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After a half-century of service, Dianne Feinstein to retire

To appreciate the scope of Feinstein’s career, let’s note that she was a finalist for the Democratic Party’s vice presidential nomination — 39 years ago.


As Sen. Dianne Feinstein approaches the end of her latest term, the California Democrat has faced plenty of questions in recent months about future plans. Would the longtime incumbent, who’ll turn 90 in June, consider another term?

The senator told reporters a few weeks ago that she’d make a decision about her re-election plans in the “next couple of months.” As it turns out, as NBC News reported, Feinstein didn’t need quite that much time.

Sen. Dianne Feinstein, D-Calif., will retire from Congress at the end of 2024 after three decades in the Senate and over 50 years in public office, she announced in a statement Tuesday. ... She said in her statement Tuesday that she remains focused on passing legislation to address gun violence, promote economic growth and preserve U.S. lands.

The news doesn’t come as too much of a surprise. The senator’s age was an obvious area of concern, as were whispers among people close to Feinstein about her acuity.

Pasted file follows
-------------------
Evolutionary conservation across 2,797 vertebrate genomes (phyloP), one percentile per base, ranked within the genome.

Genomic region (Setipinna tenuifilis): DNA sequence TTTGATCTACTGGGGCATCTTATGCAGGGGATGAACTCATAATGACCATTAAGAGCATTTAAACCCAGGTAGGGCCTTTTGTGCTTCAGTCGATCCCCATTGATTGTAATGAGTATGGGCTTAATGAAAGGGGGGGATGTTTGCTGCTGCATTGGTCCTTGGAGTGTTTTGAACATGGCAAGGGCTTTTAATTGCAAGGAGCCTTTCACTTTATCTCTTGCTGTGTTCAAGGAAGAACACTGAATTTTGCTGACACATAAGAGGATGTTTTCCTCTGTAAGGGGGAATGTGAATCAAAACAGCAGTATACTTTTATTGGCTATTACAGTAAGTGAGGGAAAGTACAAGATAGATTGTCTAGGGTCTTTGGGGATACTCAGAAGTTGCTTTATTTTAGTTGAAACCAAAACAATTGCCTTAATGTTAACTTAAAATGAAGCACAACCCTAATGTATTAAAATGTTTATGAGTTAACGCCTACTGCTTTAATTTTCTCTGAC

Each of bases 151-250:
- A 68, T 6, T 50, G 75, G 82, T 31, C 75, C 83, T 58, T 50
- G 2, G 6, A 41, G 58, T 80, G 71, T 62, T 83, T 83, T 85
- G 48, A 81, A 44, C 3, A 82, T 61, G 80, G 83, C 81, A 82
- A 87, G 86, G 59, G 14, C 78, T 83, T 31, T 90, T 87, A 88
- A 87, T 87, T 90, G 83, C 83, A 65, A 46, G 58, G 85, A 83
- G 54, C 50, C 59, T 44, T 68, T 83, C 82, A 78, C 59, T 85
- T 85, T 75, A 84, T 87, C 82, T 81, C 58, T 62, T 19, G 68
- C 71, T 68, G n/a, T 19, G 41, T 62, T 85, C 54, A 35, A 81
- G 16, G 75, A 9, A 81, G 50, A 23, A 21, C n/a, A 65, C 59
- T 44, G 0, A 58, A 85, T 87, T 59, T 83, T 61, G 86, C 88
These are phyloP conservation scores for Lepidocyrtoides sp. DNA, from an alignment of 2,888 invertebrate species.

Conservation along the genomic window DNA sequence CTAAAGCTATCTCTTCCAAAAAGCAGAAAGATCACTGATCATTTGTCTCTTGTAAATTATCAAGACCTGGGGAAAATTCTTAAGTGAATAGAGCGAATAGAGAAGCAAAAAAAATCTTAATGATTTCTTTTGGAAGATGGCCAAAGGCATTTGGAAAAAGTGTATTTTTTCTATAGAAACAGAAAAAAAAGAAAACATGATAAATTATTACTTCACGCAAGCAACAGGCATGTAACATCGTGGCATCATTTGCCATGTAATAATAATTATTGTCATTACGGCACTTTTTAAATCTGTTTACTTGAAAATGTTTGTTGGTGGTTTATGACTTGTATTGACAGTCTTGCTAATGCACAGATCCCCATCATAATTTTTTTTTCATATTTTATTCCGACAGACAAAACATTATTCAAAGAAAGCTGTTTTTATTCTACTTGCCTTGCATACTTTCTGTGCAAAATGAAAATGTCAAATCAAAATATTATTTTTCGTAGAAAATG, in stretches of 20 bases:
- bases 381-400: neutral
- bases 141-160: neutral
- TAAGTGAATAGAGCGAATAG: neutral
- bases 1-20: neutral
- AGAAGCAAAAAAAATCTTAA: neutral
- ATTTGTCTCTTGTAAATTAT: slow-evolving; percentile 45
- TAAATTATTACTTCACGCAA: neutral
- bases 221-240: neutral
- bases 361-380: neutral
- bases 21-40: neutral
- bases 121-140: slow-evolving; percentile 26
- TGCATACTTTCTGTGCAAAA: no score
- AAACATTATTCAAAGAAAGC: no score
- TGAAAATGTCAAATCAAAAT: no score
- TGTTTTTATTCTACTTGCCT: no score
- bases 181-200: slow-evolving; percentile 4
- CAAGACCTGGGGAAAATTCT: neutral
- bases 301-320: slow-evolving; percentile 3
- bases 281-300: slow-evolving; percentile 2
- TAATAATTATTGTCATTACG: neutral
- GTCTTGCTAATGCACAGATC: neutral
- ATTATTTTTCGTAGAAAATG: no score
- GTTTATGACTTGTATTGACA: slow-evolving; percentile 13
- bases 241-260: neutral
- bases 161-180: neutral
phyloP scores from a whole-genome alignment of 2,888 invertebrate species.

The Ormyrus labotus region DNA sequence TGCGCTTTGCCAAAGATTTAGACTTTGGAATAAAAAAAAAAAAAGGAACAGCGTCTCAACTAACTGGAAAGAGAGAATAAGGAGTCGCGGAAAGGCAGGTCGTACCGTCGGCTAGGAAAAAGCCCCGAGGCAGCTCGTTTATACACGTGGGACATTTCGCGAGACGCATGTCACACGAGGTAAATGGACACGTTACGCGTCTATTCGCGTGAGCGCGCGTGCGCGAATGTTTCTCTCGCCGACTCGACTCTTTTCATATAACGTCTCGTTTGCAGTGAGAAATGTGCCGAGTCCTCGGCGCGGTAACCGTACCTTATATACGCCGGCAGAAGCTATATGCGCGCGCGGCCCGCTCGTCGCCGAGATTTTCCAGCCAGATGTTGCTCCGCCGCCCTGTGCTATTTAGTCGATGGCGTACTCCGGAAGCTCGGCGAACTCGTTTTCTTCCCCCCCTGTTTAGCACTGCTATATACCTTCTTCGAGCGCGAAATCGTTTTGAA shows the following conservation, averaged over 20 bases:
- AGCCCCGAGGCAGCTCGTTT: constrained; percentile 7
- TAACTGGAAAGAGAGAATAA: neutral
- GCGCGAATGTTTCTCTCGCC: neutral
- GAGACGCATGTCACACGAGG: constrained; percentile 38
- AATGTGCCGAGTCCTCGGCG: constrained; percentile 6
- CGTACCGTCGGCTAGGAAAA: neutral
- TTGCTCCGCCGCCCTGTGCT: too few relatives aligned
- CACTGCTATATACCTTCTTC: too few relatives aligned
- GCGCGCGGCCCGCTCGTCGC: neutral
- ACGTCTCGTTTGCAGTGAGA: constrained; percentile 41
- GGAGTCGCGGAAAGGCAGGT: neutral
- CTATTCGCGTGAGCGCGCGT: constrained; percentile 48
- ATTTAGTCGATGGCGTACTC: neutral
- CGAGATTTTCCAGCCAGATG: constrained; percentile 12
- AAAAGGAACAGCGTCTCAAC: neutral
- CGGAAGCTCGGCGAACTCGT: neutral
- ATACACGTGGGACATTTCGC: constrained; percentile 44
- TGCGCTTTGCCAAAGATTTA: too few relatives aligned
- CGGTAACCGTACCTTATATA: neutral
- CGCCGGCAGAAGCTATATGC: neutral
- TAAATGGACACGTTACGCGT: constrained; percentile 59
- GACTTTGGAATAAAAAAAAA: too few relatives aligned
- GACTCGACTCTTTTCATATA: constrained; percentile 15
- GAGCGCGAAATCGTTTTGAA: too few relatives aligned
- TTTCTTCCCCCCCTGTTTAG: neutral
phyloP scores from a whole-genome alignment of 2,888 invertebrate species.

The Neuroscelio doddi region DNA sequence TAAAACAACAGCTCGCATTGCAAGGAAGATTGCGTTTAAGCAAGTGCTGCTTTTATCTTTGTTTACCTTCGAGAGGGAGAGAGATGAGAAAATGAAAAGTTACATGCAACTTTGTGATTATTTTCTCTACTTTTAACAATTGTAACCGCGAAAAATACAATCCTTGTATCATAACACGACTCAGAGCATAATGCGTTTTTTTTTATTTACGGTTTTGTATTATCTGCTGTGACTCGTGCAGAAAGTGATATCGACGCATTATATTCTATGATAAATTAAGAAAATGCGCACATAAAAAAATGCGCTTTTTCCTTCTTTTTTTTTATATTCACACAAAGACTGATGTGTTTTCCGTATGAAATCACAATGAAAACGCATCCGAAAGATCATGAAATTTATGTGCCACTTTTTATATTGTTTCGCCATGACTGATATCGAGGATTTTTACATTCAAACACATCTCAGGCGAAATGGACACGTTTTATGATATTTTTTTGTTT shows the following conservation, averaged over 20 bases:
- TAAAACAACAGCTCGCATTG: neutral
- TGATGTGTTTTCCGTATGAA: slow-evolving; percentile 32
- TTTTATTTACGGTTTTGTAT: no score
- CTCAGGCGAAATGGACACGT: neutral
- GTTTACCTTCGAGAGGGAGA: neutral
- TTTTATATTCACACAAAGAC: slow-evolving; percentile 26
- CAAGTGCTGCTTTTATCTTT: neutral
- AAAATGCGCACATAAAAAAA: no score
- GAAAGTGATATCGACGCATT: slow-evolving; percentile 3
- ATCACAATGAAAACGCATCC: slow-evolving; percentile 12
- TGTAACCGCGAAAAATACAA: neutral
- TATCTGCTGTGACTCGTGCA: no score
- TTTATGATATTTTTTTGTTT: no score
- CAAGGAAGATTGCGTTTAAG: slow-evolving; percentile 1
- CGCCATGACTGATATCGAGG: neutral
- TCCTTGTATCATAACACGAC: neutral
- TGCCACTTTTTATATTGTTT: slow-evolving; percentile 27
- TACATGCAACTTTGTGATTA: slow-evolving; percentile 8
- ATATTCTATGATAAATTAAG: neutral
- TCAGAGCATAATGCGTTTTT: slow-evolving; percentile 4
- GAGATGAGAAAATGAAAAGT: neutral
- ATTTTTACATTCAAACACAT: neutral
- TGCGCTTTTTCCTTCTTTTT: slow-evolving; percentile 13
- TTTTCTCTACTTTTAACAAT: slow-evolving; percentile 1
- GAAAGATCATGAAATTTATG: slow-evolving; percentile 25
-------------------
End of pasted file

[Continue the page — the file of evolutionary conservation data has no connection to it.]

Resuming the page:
But even putting that aside, the Democratic lawmaker simply wasn’t raising money like someone who intended to seek another term. The fact that she declined the role of president pro tempore in the current Congress also made clear that the writing was on the wall.

To appreciate the scope of Feinstein’s lengthy career, let’s not forget that the Californian was a finalist for the Democratic Party’s vice presidential nomination 39 years ago, when she was still serving as San Francisco’s mayor. In the years that followed, she was elected to the Senate, chaired the Intelligence Committee, was instrumental in passing an assault-weapons ban and the Violence Against Women Act.

As for the future of her Senate seat, plenty of aspirants weren’t willing to wait for Feinstein’s formal announcement. Democratic Rep. Katie Porter was the first to launch a campaign, seemingly working from the assumption that the incumbent would retire, and Democratic Rep. Adam Schiff soon followed. They’ll be joined later this month by Democratic Rep. Barbara Lee.

In a written statement celebrating Feinstein’s career, Senate Majority Leader Chuck Schumer added in passing, “I am confident Democrats will retain the California Senate seat.” That seems like a safe bet: The Golden State’s other U.S. senator, Democrat Alex Padilla, was elected in the 2022 midterm elections by roughly 22 points.